We hate to keep sounding the same note all the time, but many of the problems the world is currently facing would not even be a blip on the radar if the Economic Democracy Act had been passed when it was first proposed, whether then-Governor Reagan’s call for an “Industrial Homestead Act,’ or even Louis Kelso’s 1967 Accelerated Capital Expansion Act. No, it’s not a panacea; we’d still have problems, but they would be of a more manageable size. Until then, however:
• Reversing Stimulus “Harmful”. According to Federal Reserve Chairman Jerome Powell, reversing the on-going stimulus could be “particularly harmful.” He’s absolutely right. You don’t cut addicts off cold turkey without anticipating some rather horrifying withdrawal symptoms. Of course, what Powell isn’t considering is a phase-out instead of cut-off. If the Economic Democracy Act were to be passed and implemented at the earliest possible date, there would be the best form of stimulus going straight to the people who need it, in a way that would be self-liquidating. Instead of stimulus being an economic drain, it would be an economic boon leading to a sound economy.
|Here's the help you need, Joe.|
• Biden Administration in Trouble? It’s not for us to judge, but President Biden might find himself in need of something big and dramatic to turn matters around at home and abroad. We suggest the Economic Democracy Act. Had its provisions been implemented from the beginning in, say, Afghanistan, there is an excellent possibility that the U.S. presence could have been ended years ago, and the country have achieved a stable liberal democracy and security from threats both internal and external. It wouldn’t be a bad idea for the United States, either.
|"'Game Show Hosts' for $200, Art."|
• Jeopardy Host. Now they’re picking apart Mayim Bialik for having unpopular opinions and taking positions that mainstream media mavens disagree with. We happen to disagree with her on some, if not all of them, too, but what has any of it got to do with hosting a game show? Why don’t they just cut their losses and go with LeVar Burton? He is by far the fan favorite, and who watches the show except the fans? Why is this even an issue?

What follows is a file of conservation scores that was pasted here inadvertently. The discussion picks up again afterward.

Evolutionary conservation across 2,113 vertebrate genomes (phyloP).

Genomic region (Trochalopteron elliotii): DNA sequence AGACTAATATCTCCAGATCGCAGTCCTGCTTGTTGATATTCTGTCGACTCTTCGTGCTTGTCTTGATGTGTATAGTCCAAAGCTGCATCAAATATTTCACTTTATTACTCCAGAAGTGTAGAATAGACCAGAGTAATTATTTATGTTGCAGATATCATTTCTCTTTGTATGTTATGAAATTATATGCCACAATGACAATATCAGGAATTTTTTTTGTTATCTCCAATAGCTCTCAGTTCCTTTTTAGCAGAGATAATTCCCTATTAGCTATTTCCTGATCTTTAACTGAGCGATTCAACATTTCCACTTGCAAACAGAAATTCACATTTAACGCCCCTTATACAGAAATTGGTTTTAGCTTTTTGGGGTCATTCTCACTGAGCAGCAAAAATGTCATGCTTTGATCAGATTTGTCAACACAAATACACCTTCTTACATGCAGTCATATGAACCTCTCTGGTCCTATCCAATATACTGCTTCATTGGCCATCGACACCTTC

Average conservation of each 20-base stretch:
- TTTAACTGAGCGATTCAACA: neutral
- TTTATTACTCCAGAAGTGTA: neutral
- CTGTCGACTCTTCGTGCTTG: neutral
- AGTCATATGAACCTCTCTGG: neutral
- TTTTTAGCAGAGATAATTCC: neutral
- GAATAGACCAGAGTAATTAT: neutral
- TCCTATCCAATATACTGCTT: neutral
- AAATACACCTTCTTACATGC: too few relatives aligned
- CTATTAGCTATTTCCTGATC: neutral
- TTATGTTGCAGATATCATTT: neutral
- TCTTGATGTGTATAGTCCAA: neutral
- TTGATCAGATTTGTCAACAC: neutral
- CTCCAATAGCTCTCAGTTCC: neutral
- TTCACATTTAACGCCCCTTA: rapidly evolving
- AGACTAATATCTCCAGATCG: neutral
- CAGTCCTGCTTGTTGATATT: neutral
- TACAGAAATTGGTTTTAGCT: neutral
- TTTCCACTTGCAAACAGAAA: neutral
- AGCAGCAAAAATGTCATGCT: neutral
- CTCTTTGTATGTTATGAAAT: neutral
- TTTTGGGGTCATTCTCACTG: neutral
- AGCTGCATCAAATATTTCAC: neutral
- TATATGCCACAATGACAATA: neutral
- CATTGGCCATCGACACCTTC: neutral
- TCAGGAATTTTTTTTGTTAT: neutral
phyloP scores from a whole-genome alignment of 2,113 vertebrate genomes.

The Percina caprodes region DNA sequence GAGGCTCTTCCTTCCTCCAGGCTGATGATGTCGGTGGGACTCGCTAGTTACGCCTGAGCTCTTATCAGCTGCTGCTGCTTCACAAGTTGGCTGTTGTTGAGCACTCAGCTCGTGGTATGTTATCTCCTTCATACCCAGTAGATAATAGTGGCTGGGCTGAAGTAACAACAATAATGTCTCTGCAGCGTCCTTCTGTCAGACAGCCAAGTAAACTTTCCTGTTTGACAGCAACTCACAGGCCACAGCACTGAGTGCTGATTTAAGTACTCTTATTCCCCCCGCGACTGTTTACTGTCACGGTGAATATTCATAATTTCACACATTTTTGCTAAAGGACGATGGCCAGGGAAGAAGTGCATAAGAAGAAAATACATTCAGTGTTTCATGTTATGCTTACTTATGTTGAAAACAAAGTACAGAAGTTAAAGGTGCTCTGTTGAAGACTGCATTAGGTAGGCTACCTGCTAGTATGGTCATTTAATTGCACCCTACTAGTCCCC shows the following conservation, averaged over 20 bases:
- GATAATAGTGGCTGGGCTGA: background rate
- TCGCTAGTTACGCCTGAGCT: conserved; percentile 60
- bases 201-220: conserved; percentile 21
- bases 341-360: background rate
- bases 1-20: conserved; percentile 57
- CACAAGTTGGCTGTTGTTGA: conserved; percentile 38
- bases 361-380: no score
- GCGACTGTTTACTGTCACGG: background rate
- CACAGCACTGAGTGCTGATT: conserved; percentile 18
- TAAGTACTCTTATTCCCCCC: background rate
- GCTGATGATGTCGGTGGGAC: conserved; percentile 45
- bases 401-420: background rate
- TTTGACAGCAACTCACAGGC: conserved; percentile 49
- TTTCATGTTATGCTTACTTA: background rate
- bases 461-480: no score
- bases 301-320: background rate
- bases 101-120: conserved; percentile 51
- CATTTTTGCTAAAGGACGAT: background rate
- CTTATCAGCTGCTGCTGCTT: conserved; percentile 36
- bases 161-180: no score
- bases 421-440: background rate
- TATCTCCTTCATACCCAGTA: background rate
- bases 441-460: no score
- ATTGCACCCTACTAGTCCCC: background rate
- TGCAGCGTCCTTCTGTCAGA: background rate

• Know the Types of Inflation. A recent interesting article on inflation would have been more interesting had it actually given good information instead of presenting confusing data that didn’t reveal anything useful. First off, there was a confused discussion that failed to take into account the rather enormous difference between “cost-push” inflation and “demand-pull” inflation. From the perspective of Banking Principle economics, “cost-push” is the only legitimate type of inflation as it means the “real cost” of something has increased, resulting in an increase in the price level. In Currency Principle economics, it gets a bit confusing. In Keynesian economics, inflation means a rise in the price level after reaching full employment. In Monetarist/Chicago economics, inflation means too many units of currency “chasing” too few goods and services. In Austrian economics, inflation means an increase in the money supply whether or not there is a rise in the price level. So, if you want to talk intelligently about “inflation,” you have to be a little more specific, or you may just end up talking past someone.
• Know the Types of Banks. Many people think that a government prints up a bunch of money, spends it into circulation, people save, deposit their savings in a bank, and the bank lends the money. Dishonest banks create money out of thin air, lend it out, and collect interest on the loans. It’s a bit more complicated than that. There are three basic types of banks, Deposit, Issue/Circulation, and Discount. A Bank of Deposit is what most people think of as a bank. It takes deposits and makes loans. It cannot lend more money than has been deposited. A Bank of Issue/Circulation takes accepts existing assets (“mortgages”) and issues promissory notes that can be used as money. A Bank of Discount accepts future assets (“bills of exchange’) and issues promissory notes that can be used as money. Commercial or mercantile banking involves combining Banks of Issue and Banks of Discount so that a single institution can handle both past and future savings to “create money” for commercial or mercantile purposes. Commercial banks do not lend out of reserves, but rather create money by lending. Central banks ensure that all the money created by their member banks have the same value by acting as “commercial banks for commercial banks” and ensuring there is enough money in the economy for day-to-day transactions by creating money to purchase qualified securities on “the money market.” (Central banks do other things, too, but that’s the basic theory.) The only role government should be playing is to enforce contracts and set the standards of the currency, not create its own money backed by its own debt.